How to Remove Negative Items from your Credit Report

How to Remove Negative Items from your Credit Report

How to Remove Negative Items from your Credit Report

How to Remove Negative Items from your Credit Report

Bad credit can come back to haunt you for years if not restored. A history of late payments or unpaid debts can make it hard to buy a home, get a job, rent an apartment, get credit cards with low-interest rates or a car loan. In fact, bad credit might even mean higher bills. Did you know bill providers are legally allowed to charge you more for having poor credit?

However, it doesn’t have to be this way. With little homework and effort, you can nip your bad credit in the bud. The first step? Addressing the negative items on your report.

Step 1: Review Your Credit Report

First, you need to obtain a copy of your credit report. The good news is, it’s free once per year from You’re allowed one free copy of your credit report each year from each of the three major credit bureaus: TransUnion, Equifax, and Experian. It’s important to keep an eye on all three because sometimes there are discrepancies between them. For instance, your Equifax credit report might have an error while your TransUnion and Experian reports are perfectly accurate.

Once you have obtained your copy, you’ll find an entire section dedicated to all negative items. These are the accounts that are hurting your credit: outstanding collections, charge-offs, medical bills, credit card debt, for example, are negative we want to fix.


According to Experian, here’s how long six common negative items stay on your report if you can’t remove them:

Collection accounts: seven years after the first delinquency

Late payments: seven years from the first late payment, even if you’ve caught up

Chapter 13 bankruptcy: seven years

Chapter 7 bankruptcy: 10 years

Paid tax liens: seven years

Unpaid tax liens: 10 years

Rod Griffin, Director of Public Education at Experian, explains that these negative items have less of an impact over time:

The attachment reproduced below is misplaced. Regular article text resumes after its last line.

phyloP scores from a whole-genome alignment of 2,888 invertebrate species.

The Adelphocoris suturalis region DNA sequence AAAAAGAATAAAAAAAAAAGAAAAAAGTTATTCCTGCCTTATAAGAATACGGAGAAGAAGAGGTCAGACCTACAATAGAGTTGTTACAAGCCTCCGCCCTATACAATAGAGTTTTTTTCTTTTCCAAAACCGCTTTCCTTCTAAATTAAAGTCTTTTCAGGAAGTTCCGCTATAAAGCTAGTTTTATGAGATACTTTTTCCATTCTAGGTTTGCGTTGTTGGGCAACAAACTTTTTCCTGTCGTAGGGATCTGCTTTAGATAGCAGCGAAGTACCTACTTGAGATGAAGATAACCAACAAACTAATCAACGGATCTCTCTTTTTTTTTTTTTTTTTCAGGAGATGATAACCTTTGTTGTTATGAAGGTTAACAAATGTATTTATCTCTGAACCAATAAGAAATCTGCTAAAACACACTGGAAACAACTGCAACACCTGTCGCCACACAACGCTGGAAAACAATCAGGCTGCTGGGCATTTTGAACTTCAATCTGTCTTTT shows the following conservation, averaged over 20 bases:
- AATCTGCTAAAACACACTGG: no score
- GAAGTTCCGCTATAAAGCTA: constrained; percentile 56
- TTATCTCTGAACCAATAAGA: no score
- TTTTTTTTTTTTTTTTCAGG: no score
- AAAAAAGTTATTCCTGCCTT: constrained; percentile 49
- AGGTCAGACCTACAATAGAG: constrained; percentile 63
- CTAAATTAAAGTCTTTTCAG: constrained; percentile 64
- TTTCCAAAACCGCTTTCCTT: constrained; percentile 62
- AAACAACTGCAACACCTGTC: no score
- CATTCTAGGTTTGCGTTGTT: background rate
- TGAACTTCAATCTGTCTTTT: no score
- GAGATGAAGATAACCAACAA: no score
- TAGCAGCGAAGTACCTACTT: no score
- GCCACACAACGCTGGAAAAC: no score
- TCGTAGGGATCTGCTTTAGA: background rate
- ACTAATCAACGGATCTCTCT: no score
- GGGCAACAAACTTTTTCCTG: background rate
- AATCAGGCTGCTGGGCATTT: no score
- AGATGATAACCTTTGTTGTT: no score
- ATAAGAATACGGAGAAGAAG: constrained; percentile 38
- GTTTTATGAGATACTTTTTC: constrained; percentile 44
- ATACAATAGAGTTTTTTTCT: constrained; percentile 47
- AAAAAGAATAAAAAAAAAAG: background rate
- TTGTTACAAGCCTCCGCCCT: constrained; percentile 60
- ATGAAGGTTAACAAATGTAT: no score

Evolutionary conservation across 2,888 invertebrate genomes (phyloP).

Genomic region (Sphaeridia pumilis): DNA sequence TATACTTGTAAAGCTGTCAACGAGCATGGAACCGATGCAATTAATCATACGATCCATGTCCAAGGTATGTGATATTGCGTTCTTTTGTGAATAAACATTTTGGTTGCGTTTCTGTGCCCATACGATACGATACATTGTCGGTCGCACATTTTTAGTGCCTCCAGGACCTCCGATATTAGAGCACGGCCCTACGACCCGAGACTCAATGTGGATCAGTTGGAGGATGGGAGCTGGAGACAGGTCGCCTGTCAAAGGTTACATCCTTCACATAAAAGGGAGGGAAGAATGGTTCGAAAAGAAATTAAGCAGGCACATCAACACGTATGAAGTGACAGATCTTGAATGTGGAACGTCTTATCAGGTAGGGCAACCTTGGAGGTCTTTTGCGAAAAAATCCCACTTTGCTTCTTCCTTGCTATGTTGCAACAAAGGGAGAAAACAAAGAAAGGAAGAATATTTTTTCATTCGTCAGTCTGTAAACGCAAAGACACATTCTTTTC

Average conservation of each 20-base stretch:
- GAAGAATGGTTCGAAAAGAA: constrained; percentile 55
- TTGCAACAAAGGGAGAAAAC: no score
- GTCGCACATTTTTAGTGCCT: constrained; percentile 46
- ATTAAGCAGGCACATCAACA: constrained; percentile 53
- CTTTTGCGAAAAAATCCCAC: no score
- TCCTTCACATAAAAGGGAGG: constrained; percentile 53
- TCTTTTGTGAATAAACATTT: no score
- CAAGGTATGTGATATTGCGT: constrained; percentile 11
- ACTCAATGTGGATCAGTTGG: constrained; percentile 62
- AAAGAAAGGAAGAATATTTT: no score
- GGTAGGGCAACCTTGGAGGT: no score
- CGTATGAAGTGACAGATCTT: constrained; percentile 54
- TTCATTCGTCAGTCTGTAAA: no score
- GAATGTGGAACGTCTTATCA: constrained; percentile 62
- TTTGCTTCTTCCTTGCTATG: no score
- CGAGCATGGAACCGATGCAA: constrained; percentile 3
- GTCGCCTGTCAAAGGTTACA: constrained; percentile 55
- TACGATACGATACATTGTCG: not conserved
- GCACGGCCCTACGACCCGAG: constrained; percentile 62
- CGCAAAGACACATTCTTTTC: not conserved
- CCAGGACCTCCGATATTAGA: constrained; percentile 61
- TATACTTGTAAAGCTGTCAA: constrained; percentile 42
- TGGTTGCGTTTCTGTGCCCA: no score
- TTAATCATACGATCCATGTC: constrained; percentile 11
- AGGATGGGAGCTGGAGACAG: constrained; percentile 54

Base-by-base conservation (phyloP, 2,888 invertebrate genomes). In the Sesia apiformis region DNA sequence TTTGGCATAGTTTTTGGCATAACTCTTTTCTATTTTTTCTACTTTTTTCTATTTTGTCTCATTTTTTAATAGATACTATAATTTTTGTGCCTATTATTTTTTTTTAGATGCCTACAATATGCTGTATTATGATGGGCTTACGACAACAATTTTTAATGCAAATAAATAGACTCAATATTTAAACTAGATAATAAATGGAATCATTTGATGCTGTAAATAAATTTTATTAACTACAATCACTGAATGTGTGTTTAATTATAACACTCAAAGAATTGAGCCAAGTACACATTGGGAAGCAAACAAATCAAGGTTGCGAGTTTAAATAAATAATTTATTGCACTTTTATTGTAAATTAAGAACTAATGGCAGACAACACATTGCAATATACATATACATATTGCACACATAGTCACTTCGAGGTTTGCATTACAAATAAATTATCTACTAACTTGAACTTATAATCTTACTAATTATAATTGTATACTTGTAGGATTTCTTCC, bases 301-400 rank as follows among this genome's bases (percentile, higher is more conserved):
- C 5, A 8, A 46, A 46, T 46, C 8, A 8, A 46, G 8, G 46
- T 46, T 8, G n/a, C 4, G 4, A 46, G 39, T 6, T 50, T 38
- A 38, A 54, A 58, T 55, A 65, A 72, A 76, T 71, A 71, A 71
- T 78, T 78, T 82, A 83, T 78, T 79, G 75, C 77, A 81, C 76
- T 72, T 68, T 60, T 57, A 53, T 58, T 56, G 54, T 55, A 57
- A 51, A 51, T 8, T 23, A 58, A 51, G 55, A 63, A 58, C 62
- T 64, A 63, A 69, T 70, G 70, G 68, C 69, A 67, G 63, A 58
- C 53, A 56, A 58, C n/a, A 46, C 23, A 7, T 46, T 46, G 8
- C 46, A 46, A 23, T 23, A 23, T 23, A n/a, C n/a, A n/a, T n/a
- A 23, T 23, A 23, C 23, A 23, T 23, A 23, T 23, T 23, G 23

It’s your responsibility to pay the money you owe, but if you’re struggling to make ends meet, you should consider how long you have until your own negative items drop off your report. It’s not ideal, but you may be able to live with them on your report for the time being, provided you don’t need to use your credit in that time frame.

Step 2: Look for Errors and Dispute Them

Once you’ve reviewed your potentially negative items, first make sure there aren’t any mistakes. There are a handful of different types of errors you should look for in your report:

  • Accounts that don’t belong to you
  • Negative items that have expired but haven’t yet dropped off the report
  • Personal information errors
  • A paid off account that is still listed as unpaid

If you do find an error, you’ll first want to notify the creditor.  They’re obligated to investigate the items in question, usually within 30 days. If they agree that there’s an error, it’s their job to notify all three credit bureaus so they can fix your report. You can also request to have them send notifications to any agency that’s pulled your report within the past six months.

If they don’t think there’s an error, you can at least ask for a notification of the dispute to be included in future reports. You can also dispute with the bureaus directly, and they make it fairly easy.